by Bob Beranek
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Recently, I had two separate readers send me a section of the new 2015 Ford F150 Service Manual with a question that peaked my curiosity.

On page two of the 501-11 Glass, Frames and Mechanisms, General Procedures, Revised Date 10/29/14, it states:

“Note: Fixed glass must be discarded once removed. A new fixed glass is required.”

Now this is interesting. Does this mean we no longer have the option to remove and reinstall the fixed glass for the new Ford F-150? R&Rs have been used for years to save money when a vehicle needs structural repair. If Ford has chosen to take that option off the table and require new replacement glass whenever the old glass is removed, it will have a big impact on the businesses that make the repairs and the insurance companies that pay for them.

I found this directive by Ford to be curious, so I decided to do some research. After calling and emailing some people who might know the motivation for this new requirement, I discovered an answer of sorts.

First of all, this directive covers not just the 2015 F-150, but all of Ford’s new model introductions starting in 2013. The original reason for the directive was a study done by Ford of three installations completed by different glass companies at a Ford facility. They found the glass was “rarely” saved while doing an R&R. They noticed, especially, that the underside mouldings along the “A” pillar were damaged after the removal attempt.

I asked what removal method was used and I was told that various tools were tried, including power tools, cold knifes and wire. In their study only one of the fixed parts was salvaged. Therefore Ford decided that to better serve their vehicle buyers and to protect themselves from further repair costs under warranty, they would make this directive for all new Ford vehicles.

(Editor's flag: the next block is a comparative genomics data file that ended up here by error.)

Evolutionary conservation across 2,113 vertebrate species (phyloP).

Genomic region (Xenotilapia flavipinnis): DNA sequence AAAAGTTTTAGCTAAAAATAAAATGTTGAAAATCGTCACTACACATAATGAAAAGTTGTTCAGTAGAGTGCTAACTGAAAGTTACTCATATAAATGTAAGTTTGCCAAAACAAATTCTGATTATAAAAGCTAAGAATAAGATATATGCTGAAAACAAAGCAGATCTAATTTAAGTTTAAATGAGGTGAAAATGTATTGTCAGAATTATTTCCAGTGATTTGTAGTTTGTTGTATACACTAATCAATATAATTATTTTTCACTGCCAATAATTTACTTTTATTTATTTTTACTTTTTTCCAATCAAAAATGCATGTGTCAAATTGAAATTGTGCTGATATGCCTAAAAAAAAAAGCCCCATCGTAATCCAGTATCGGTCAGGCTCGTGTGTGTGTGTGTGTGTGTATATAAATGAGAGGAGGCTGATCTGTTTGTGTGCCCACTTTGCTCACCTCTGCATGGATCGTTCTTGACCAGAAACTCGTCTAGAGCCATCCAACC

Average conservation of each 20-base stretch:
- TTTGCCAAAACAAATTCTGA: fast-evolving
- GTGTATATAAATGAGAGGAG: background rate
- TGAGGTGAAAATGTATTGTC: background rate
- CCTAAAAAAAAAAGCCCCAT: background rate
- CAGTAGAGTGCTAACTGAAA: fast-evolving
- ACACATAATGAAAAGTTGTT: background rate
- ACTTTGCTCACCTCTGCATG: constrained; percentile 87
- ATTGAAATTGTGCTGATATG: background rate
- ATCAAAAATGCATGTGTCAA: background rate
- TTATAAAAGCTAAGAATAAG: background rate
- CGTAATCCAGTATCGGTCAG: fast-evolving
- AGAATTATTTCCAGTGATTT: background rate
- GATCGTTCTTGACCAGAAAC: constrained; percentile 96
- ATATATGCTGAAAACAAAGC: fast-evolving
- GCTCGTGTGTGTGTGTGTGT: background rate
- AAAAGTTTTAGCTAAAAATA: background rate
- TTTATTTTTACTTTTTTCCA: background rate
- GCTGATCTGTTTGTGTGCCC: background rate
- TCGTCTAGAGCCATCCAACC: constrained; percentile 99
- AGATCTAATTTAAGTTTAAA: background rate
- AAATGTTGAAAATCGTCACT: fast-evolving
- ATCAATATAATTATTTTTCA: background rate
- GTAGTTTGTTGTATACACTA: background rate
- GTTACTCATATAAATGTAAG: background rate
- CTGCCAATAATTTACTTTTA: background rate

My next voiced concern was the ramifications of this Ford requirement when it comes to dealing with insurance adjusters. What are the odds that adjusters are going to accept the glass shop’s reason for why the part needs to be replaced? “Because Ford Motor Co. says so” may be a good enough reason for some, but my fear is that most adjustors will find someone who is willing to R&R the part to save some money.

What I heard from my sources was that insurance companies should not be involved because fixed glass leaks are a warranty issue. However, this directive was printed not in a service bulletin or a recall notice, as a “fix once and you’re done” issue, it was printed in Ford’s “General Procedures” service manuals, which direct all repair procedures recommended by the vehicle manufacturer.

This puts the good glass shops that want to follow Ford’s directives between a rock and a hard place. Do we follow the vehicle manufacturer’s requirements and possibly lose the job to those that don’t care, or ignore the Ford directive and place ourselves in a negative liability situation because the procedures manual says to discard the glass and replace with a new one?

If removal of the fixed glass in new Fords is necessary to correct a warranty issue, then we have no problem. Warranty issues are fixed according to the instructions given and then they are over. However this instruction was written in the general procedures service manual as a directive we all must follow. That means if a dealer or collision center contacts us to pull an undamaged fixed glass part from a 2013 or newer Ford vehicle, we, according to our AGRSS™ Standard, will have to either decline the job or require the glass to be removed, discarded and then replaced with a new OEM part.

Comments (3)

  1. […] TODAY’S BLOG: R&R on the New Ford F-150 […]

  2. John R. Allen said on 19-03-2015

    I was at a dealer today, brand new 2014 F150 windshield, off centre…Glass guy re & re’d it and had to repair the moulding….The word is not getting to the field where actual technicians have to do the job!

  3. jaguar417 said on 22-03-2015

    This is nothing new, Porsche corporation did this very same thing on 1985-89 993 series 911’s. There logic was that once a fixed glass part was removed, there was no guarantee that it was not altered in some fashion that it would affect the aero dynamics of the vehicle.

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